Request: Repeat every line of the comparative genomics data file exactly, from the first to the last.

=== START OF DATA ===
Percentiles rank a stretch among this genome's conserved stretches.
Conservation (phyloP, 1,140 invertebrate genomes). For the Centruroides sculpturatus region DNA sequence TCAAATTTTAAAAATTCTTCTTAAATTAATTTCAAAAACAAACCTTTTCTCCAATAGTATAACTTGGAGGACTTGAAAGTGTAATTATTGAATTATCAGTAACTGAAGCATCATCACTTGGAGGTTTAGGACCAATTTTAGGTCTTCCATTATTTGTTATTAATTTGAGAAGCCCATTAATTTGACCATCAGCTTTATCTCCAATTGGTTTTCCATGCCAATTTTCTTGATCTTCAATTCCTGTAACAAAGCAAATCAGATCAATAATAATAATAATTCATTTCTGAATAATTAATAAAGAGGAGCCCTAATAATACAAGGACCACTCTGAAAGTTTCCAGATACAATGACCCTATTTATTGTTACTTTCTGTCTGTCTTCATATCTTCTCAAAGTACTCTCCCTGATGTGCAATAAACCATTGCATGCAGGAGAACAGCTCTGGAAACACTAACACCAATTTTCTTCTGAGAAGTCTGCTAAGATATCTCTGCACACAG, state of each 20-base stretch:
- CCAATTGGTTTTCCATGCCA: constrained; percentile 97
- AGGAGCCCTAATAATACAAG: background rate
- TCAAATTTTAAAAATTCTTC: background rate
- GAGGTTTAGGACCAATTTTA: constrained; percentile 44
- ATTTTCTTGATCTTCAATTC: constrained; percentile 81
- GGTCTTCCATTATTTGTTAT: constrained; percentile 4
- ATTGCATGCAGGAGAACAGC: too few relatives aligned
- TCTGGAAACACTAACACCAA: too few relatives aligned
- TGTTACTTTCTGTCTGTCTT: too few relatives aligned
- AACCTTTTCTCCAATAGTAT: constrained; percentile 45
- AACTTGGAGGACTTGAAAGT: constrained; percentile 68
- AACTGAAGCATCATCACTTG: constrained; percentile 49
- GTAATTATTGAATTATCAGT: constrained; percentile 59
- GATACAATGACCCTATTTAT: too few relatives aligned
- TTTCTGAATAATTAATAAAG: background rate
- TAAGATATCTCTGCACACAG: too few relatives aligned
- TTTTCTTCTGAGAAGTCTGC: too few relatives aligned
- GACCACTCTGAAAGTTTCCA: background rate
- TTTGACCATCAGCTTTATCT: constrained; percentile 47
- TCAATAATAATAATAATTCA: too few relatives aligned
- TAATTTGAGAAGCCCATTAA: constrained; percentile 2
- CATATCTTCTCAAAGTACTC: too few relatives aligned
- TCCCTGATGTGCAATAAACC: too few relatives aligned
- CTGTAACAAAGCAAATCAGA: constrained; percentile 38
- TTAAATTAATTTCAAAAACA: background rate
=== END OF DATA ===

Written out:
Percentiles rank a stretch among this genome's conserved stretches.
Conservation (phyloP, 1,140 invertebrate genomes). For the Centruroides sculpturatus region DNA sequence TCAAATTTTAAAAATTCTTCTTAAATTAATTTCAAAAACAAACCTTTTCTCCAATAGTATAACTTGGAGGACTTGAAAGTGTAATTATTGAATTATCAGTAACTGAAGCATCATCACTTGGAGGTTTAGGACCAATTTTAGGTCTTCCATTATTTGTTATTAATTTGAGAAGCCCATTAATTTGACCATCAGCTTTATCTCCAATTGGTTTTCCATGCCAATTTTCTTGATCTTCAATTCCTGTAACAAAGCAAATCAGATCAATAATAATAATAATTCATTTCTGAATAATTAATAAAGAGGAGCCCTAATAATACAAGGACCACTCTGAAAGTTTCCAGATACAATGACCCTATTTATTGTTACTTTCTGTCTGTCTTCATATCTTCTCAAAGTACTCTCCCTGATGTGCAATAAACCATTGCATGCAGGAGAACAGCTCTGGAAACACTAACACCAATTTTCTTCTGAGAAGTCTGCTAAGATATCTCTGCACACAG, state of each 20-base stretch:
- CCAATTGGTTTTCCATGCCA: constrained; percentile 97
- AGGAGCCCTAATAATACAAG: background rate
- TCAAATTTTAAAAATTCTTC: background rate
- GAGGTTTAGGACCAATTTTA: constrained; percentile 44
- ATTTTCTTGATCTTCAATTC: constrained; percentile 81
- GGTCTTCCATTATTTGTTAT: constrained; percentile 4
- ATTGCATGCAGGAGAACAGC: too few relatives aligned
- TCTGGAAACACTAACACCAA: too few relatives aligned
- TGTTACTTTCTGTCTGTCTT: too few relatives aligned
- AACCTTTTCTCCAATAGTAT: constrained; percentile 45
- AACTTGGAGGACTTGAAAGT: constrained; percentile 68
- AACTGAAGCATCATCACTTG: constrained; percentile 49
- GTAATTATTGAATTATCAGT: constrained; percentile 59
- GATACAATGACCCTATTTAT: too few relatives aligned
- TTTCTGAATAATTAATAAAG: background rate
- TAAGATATCTCTGCACACAG: too few relatives aligned
- TTTTCTTCTGAGAAGTCTGC: too few relatives aligned
- GACCACTCTGAAAGTTTCCA: background rate
- TTTGACCATCAGCTTTATCT: constrained; percentile 47
- TCAATAATAATAATAATTCA: too few relatives aligned
- TAATTTGAGAAGCCCATTAA: constrained; percentile 2
- CATATCTTCTCAAAGTACTC: too few relatives aligned
- TCCCTGATGTGCAATAAACC: too few relatives aligned
- CTGTAACAAAGCAAATCAGA: constrained; percentile 38
- TTAAATTAATTTCAAAAACA: background rate